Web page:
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The London Style Painted plaster from Roman Britain is invariably found in secondary deposits, both too fragmented and too incomplete to reassemble. But Museum of London archaeologists, digging in the basement of a former sandwich shop and pizzeria in Lime Street, London, have come across a staggering pile of painted plaster in situ at the base of the wall it once covered. The quality of craftsmanship and the intricate detail of the design have revealed a sumptuous lifestyle of the fashionable elite in 2nd century Londinium: could this have been the house of a high ranking Roman official?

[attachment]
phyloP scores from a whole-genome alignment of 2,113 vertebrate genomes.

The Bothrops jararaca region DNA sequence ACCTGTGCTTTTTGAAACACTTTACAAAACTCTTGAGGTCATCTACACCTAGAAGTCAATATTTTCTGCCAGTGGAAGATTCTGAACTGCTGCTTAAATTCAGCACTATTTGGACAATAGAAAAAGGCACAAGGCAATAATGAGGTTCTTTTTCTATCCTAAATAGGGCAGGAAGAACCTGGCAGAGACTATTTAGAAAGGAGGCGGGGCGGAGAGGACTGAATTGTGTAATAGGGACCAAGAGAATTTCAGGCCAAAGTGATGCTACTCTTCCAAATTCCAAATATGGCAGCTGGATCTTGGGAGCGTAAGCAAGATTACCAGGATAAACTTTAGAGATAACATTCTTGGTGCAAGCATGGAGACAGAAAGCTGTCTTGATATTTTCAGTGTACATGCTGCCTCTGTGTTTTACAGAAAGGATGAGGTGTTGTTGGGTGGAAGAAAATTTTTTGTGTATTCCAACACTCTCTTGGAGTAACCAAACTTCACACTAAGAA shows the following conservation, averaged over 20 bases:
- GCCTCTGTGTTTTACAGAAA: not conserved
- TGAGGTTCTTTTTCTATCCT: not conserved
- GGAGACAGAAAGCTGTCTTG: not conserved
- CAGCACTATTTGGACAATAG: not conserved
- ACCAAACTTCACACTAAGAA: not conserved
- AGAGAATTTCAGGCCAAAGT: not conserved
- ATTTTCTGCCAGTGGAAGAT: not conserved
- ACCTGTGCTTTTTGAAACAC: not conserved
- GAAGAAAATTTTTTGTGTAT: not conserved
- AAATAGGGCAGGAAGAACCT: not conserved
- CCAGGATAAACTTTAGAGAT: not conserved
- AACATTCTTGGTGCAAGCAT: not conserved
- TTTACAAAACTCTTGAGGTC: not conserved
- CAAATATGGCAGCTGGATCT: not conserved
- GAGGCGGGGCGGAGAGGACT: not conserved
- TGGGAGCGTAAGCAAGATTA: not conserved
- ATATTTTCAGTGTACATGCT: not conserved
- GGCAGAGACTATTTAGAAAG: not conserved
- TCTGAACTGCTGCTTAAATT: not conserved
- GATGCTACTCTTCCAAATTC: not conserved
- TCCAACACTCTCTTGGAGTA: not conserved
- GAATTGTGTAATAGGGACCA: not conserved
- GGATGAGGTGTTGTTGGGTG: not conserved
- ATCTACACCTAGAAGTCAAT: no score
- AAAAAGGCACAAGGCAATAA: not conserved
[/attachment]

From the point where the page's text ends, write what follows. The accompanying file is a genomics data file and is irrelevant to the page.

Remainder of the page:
Fylindales Moor When fires raged across the North Yorkshire moors, concerns were primarily for the flora and fauna destroyed by the flames. But what followed was the dramatic discovery of long forgotten prehistoric archaeology, previously obscured by the dense vegetation. Neotlithic rock art, Early Bronze Age burial mounds and evidence of farming from 3,000 years ago briefly came to light. Archaeologists were able to record these amazing finds before the grasses and heathers grew back, reclaiming the land and burying these treasures once more, saved for future generations.